The Art and Science of Lying (Part 1) - The Eyes
We don't need to be a mind-reader or even know the person closely to identify if someone is lying to us. Of course, it does help to know a person's behaviour under normal circumstances, in order to be arrive at a baseline for comparison. But not always do we have the luxury of baseline, especially when dealing with new people.
The Language of The Eyes - The Primary Step to Lie Detection
The ability to read the language of the eyes is very crucial in mastering the art of lie detection. To be an accurate human lie detector, you need to be astute in your observations while a person is speaking, watch out for tell-tale signs and be able to draw quick inferences out of them.
It is not for nothing that the eyes are known as the mirror of the mind. Eyes can not only give away hidden feelings and thoughts, inconsistency in the way a person uses his eyes can give away a lot more than intended.
Most poor and moderately-skilled liars subconsciously try to avoid making eye contact when telling a lie. To make it look normal, they pretend to be looking at something else, in some other direction, rub their eyes or blink frequently, so that they don't need to look at you, or they can look at you as little as possible.
Highly skilled liars know that avoiding eye contact looks suspicious, and try to maintain persistent eye contact while fabricating a story. This is done to appear convincing and less deceitful.
However, continuous eye contact is a huge mistake too, if the listener is well-versed with body language. People trying to recall real memories or facts tend to look away for a brief moment while accessing their thoughts. A heavily persistent gaze, therefore, means that the person is not recalling real facts but more likely cooking up stuff.
FACT: Never confuse the occasional break of eye contact with a lie, the person might be simply be trying to remember things before answering your question correctly. In fact, it is far more fishy if the eye contact never breaks.
Studies reveal that people tend to look to their right when lying and to their left when recalling actual incidents. The reason behind this is - the right side of our brain controls emotional and creative thinking, along with memories, while the left side controls logical and analytical thinking. Since the left brain controls the right side's body movements and vice versa, and lying involves heavy logic and alertness, we look towards the right when lying. The rule is reversed for left-handed people.
FACT: While the above reasoning makes a lot of medical sense, the eye direction approach is NOT foolproof and must NOT be used to arrive at a conclusion.
Let us not forget that lying also requires creativity and imagination, which means we might also look to the left when lying. On the other hand, a person telling the truth may simply be struggling to form a sentence or explain something in the right way, and might look to the right in the process. Therefore, this approach does not guarantee accuracy and may vary from based on individuals and situations.
It is a clinically proven fact that the pupil of the eyes tend to dilate when lying, due to anxiety and stress at the possibility of getting caught. As long as the lighting is constant and not too bright, dilating pupils in a person could indicate that he is exaggerating or fabricating his story.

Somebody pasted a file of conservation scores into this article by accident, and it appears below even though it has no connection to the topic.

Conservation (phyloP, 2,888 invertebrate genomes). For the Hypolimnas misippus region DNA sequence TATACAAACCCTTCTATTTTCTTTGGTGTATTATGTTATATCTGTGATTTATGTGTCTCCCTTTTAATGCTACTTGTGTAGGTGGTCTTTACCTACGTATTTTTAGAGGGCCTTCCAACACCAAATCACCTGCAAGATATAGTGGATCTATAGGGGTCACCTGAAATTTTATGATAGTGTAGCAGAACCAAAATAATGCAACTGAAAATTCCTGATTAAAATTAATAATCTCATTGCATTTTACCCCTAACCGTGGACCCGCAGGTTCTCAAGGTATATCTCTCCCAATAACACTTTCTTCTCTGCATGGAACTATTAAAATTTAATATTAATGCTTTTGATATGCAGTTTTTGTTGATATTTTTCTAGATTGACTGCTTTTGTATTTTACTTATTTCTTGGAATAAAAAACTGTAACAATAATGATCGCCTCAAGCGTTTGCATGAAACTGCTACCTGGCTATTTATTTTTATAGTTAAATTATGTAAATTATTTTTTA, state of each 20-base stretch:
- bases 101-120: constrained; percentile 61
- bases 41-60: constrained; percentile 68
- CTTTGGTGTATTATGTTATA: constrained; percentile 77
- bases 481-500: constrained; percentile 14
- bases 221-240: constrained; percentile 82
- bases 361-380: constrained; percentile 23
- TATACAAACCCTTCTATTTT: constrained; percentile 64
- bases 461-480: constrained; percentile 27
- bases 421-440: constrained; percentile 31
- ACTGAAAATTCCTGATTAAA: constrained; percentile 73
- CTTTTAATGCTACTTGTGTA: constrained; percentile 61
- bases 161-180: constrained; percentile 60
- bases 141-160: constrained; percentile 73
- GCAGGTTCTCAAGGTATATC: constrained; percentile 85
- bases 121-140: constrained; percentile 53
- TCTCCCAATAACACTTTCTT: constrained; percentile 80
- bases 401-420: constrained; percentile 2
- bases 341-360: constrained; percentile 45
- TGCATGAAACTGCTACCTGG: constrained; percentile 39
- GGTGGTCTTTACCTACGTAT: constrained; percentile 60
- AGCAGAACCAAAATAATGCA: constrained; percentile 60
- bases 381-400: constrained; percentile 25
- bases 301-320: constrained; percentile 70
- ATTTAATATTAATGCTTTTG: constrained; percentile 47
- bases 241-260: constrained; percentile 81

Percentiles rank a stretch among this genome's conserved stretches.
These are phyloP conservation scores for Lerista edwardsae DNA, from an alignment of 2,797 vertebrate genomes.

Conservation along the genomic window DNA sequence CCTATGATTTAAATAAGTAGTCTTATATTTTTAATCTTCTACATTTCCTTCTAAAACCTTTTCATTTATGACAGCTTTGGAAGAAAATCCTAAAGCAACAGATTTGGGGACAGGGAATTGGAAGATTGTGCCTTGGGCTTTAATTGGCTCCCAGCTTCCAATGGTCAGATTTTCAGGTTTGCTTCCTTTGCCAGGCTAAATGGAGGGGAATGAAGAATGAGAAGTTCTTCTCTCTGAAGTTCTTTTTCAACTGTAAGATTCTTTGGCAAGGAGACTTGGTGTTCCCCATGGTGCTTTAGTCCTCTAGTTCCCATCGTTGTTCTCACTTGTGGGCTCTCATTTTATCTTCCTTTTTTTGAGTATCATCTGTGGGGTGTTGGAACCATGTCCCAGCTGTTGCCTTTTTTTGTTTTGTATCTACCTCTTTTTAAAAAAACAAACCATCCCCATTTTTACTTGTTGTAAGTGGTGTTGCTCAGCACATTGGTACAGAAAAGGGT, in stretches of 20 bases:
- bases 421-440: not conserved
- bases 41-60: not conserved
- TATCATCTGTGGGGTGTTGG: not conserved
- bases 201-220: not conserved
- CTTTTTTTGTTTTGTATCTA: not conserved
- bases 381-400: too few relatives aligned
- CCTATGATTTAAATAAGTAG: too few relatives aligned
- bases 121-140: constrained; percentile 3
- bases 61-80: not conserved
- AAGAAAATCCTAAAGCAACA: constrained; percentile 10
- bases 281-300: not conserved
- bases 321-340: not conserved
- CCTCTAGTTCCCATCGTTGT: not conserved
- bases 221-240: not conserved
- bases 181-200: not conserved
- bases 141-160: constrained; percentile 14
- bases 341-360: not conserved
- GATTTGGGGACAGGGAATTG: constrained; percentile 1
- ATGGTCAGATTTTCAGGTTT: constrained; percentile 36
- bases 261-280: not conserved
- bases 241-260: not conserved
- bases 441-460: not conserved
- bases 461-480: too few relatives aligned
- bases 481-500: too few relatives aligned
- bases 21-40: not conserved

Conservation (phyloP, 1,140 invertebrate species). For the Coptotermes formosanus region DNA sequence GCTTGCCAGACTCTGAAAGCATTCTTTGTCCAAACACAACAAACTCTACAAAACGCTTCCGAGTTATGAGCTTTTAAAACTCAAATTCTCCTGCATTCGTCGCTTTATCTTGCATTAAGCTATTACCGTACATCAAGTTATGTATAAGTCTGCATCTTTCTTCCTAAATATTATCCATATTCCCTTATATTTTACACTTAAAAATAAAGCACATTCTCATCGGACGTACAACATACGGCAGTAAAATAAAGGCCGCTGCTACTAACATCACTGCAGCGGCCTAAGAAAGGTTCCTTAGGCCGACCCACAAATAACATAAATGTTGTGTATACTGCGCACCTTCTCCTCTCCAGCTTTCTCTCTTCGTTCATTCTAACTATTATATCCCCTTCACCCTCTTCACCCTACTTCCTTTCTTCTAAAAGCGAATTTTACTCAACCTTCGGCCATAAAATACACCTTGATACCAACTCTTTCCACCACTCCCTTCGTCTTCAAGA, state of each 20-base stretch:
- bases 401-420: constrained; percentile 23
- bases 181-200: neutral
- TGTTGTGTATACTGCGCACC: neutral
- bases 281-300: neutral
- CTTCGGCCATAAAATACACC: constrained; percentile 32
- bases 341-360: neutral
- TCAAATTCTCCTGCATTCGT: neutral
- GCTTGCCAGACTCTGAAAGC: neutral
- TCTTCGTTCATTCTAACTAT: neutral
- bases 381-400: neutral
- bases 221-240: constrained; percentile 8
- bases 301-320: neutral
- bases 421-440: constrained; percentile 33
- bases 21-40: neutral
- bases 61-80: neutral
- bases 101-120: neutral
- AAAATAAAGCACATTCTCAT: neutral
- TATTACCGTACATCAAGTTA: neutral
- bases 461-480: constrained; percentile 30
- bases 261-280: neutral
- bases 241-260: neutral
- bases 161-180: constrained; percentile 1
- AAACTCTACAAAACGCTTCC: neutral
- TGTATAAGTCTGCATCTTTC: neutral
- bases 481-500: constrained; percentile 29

FACT: Note that I said "could indicate" because pupil dilation can be caused by several other factors. Widening of eyes can be caused due to attraction, surprise, amusement, interest and even intake of drugs or alcohol. Pupil dilation is therefore never an approach to be used on its own to identify a lie.
We should always consider factors like our surrounding ambience, the person we are dealing with, the conversation at hand and the presence of other interesting objects or people who could be invoking our speaker's interest.
How to be a Good Liar - Eye Training
Finally, we come to the most awaited part. Now that we know the signs of what gives away a liar, let us see how we can train ourselves so that others cannot apply the same rules to us :)
Note that I am not condoning deception, not at all. I am merely saying that certain situations arise in life that forces us to lie in order to save ourselves a world of trouble. In such cases, we must be able to make the lie count, without getting exposed.
Maintain a steady eye contact when telling your lie, while occasionally looking away as you would if you were to genuinely access your memory of facts.
Don't be too persistent in your gaze.
When looking away, gaze in both directions - to your left and right, up and down. Even the best of human lie-detectors will get confused if you look away in multiple directions.
Do not rub your eyes, squint, blink too much or do anything that you usually do not do while speaking. If the person knows you well enough, he or she might catch on to your deceit.
Remember that these skills take months of conscious practice and a good amount of mind control. If you are having a legal or a law enforcement career, chances are that you have already mastered these skills. Of course, here comes my favourite line - if you are a sociopath, you will be naturally good at telling lies because pathological lying will be one of your main personality traits.
© 2015 Ritu Temptor